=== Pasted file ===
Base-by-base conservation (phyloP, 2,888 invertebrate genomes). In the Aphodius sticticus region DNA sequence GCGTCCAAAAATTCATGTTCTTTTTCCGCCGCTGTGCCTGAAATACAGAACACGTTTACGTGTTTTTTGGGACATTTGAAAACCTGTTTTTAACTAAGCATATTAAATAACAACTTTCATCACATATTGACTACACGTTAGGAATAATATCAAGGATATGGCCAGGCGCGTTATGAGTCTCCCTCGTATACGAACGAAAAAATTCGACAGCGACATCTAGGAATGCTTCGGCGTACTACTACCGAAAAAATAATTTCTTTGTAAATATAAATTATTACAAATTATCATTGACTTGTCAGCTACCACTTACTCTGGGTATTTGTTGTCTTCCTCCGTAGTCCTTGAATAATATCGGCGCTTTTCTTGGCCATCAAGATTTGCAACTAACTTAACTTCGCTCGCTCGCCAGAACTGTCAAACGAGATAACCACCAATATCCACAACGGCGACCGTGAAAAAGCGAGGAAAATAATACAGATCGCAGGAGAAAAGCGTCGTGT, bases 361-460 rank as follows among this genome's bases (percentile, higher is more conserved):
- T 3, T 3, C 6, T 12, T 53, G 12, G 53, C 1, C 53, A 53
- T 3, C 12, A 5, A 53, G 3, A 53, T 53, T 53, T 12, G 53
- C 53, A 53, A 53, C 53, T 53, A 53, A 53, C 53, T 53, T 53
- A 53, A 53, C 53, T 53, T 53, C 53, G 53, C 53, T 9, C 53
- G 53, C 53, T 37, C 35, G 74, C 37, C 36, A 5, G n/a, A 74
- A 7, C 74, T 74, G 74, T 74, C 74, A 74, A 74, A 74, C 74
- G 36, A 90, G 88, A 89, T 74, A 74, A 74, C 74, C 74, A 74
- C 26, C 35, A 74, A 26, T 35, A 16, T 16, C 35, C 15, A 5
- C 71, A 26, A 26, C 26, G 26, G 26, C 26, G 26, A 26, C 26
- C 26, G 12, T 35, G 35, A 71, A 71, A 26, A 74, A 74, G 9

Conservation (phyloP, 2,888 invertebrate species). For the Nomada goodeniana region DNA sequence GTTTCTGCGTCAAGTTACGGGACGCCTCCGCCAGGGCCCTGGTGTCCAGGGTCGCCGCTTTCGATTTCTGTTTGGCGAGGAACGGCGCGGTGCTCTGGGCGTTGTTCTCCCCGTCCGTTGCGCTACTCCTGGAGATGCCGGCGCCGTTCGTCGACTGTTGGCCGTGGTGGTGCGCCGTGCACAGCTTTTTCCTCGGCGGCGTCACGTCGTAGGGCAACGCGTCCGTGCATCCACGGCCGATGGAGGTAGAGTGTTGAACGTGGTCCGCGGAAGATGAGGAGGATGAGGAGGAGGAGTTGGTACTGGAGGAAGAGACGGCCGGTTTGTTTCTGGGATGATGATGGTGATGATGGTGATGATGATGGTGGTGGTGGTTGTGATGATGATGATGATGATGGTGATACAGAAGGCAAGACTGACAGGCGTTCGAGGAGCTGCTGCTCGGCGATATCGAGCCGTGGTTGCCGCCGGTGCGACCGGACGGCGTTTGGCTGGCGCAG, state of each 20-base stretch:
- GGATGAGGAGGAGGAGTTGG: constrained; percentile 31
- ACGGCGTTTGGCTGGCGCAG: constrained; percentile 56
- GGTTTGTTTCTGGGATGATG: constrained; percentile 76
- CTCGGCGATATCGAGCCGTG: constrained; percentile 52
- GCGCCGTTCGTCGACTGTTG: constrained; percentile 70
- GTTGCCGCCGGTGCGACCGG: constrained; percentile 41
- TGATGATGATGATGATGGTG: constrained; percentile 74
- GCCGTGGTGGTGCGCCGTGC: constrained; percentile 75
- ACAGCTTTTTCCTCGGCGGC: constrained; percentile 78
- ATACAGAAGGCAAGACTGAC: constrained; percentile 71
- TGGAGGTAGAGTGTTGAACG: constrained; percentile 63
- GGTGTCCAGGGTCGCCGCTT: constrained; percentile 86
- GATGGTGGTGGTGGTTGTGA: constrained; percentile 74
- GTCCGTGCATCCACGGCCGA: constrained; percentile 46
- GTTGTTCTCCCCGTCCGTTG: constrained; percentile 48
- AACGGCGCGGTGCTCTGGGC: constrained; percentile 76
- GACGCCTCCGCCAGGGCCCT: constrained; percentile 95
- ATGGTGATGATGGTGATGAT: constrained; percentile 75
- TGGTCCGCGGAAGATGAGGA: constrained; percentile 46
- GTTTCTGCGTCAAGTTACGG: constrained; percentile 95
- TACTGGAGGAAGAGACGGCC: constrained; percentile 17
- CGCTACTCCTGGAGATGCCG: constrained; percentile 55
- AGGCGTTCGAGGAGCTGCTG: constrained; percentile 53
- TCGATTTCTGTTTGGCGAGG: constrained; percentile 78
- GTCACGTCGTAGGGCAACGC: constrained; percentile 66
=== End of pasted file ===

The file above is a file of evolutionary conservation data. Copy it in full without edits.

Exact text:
Base-by-base conservation (phyloP, 2,888 invertebrate genomes). In the Aphodius sticticus region DNA sequence GCGTCCAAAAATTCATGTTCTTTTTCCGCCGCTGTGCCTGAAATACAGAACACGTTTACGTGTTTTTTGGGACATTTGAAAACCTGTTTTTAACTAAGCATATTAAATAACAACTTTCATCACATATTGACTACACGTTAGGAATAATATCAAGGATATGGCCAGGCGCGTTATGAGTCTCCCTCGTATACGAACGAAAAAATTCGACAGCGACATCTAGGAATGCTTCGGCGTACTACTACCGAAAAAATAATTTCTTTGTAAATATAAATTATTACAAATTATCATTGACTTGTCAGCTACCACTTACTCTGGGTATTTGTTGTCTTCCTCCGTAGTCCTTGAATAATATCGGCGCTTTTCTTGGCCATCAAGATTTGCAACTAACTTAACTTCGCTCGCTCGCCAGAACTGTCAAACGAGATAACCACCAATATCCACAACGGCGACCGTGAAAAAGCGAGGAAAATAATACAGATCGCAGGAGAAAAGCGTCGTGT, bases 361-460 rank as follows among this genome's bases (percentile, higher is more conserved):
- T 3, T 3, C 6, T 12, T 53, G 12, G 53, C 1, C 53, A 53
- T 3, C 12, A 5, A 53, G 3, A 53, T 53, T 53, T 12, G 53
- C 53, A 53, A 53, C 53, T 53, A 53, A 53, C 53, T 53, T 53
- A 53, A 53, C 53, T 53, T 53, C 53, G 53, C 53, T 9, C 53
- G 53, C 53, T 37, C 35, G 74, C 37, C 36, A 5, G n/a, A 74
- A 7, C 74, T 74, G 74, T 74, C 74, A 74, A 74, A 74, C 74
- G 36, A 90, G 88, A 89, T 74, A 74, A 74, C 74, C 74, A 74
- C 26, C 35, A 74, A 26, T 35, A 16, T 16, C 35, C 15, A 5
- C 71, A 26, A 26, C 26, G 26, G 26, C 26, G 26, A 26, C 26
- C 26, G 12, T 35, G 35, A 71, A 71, A 26, A 74, A 74, G 9

Conservation (phyloP, 2,888 invertebrate species). For the Nomada goodeniana region DNA sequence GTTTCTGCGTCAAGTTACGGGACGCCTCCGCCAGGGCCCTGGTGTCCAGGGTCGCCGCTTTCGATTTCTGTTTGGCGAGGAACGGCGCGGTGCTCTGGGCGTTGTTCTCCCCGTCCGTTGCGCTACTCCTGGAGATGCCGGCGCCGTTCGTCGACTGTTGGCCGTGGTGGTGCGCCGTGCACAGCTTTTTCCTCGGCGGCGTCACGTCGTAGGGCAACGCGTCCGTGCATCCACGGCCGATGGAGGTAGAGTGTTGAACGTGGTCCGCGGAAGATGAGGAGGATGAGGAGGAGGAGTTGGTACTGGAGGAAGAGACGGCCGGTTTGTTTCTGGGATGATGATGGTGATGATGGTGATGATGATGGTGGTGGTGGTTGTGATGATGATGATGATGATGGTGATACAGAAGGCAAGACTGACAGGCGTTCGAGGAGCTGCTGCTCGGCGATATCGAGCCGTGGTTGCCGCCGGTGCGACCGGACGGCGTTTGGCTGGCGCAG, state of each 20-base stretch:
- GGATGAGGAGGAGGAGTTGG: constrained; percentile 31
- ACGGCGTTTGGCTGGCGCAG: constrained; percentile 56
- GGTTTGTTTCTGGGATGATG: constrained; percentile 76
- CTCGGCGATATCGAGCCGTG: constrained; percentile 52
- GCGCCGTTCGTCGACTGTTG: constrained; percentile 70
- GTTGCCGCCGGTGCGACCGG: constrained; percentile 41
- TGATGATGATGATGATGGTG: constrained; percentile 74
- GCCGTGGTGGTGCGCCGTGC: constrained; percentile 75
- ACAGCTTTTTCCTCGGCGGC: constrained; percentile 78
- ATACAGAAGGCAAGACTGAC: constrained; percentile 71
- TGGAGGTAGAGTGTTGAACG: constrained; percentile 63
- GGTGTCCAGGGTCGCCGCTT: constrained; percentile 86
- GATGGTGGTGGTGGTTGTGA: constrained; percentile 74
- GTCCGTGCATCCACGGCCGA: constrained; percentile 46
- GTTGTTCTCCCCGTCCGTTG: constrained; percentile 48
- AACGGCGCGGTGCTCTGGGC: constrained; percentile 76
- GACGCCTCCGCCAGGGCCCT: constrained; percentile 95
- ATGGTGATGATGGTGATGAT: constrained; percentile 75
- TGGTCCGCGGAAGATGAGGA: constrained; percentile 46
- GTTTCTGCGTCAAGTTACGG: constrained; percentile 95
- TACTGGAGGAAGAGACGGCC: constrained; percentile 17
- CGCTACTCCTGGAGATGCCG: constrained; percentile 55
- AGGCGTTCGAGGAGCTGCTG: constrained; percentile 53
- TCGATTTCTGTTTGGCGAGG: constrained; percentile 78
- GTCACGTCGTAGGGCAACGC: constrained; percentile 66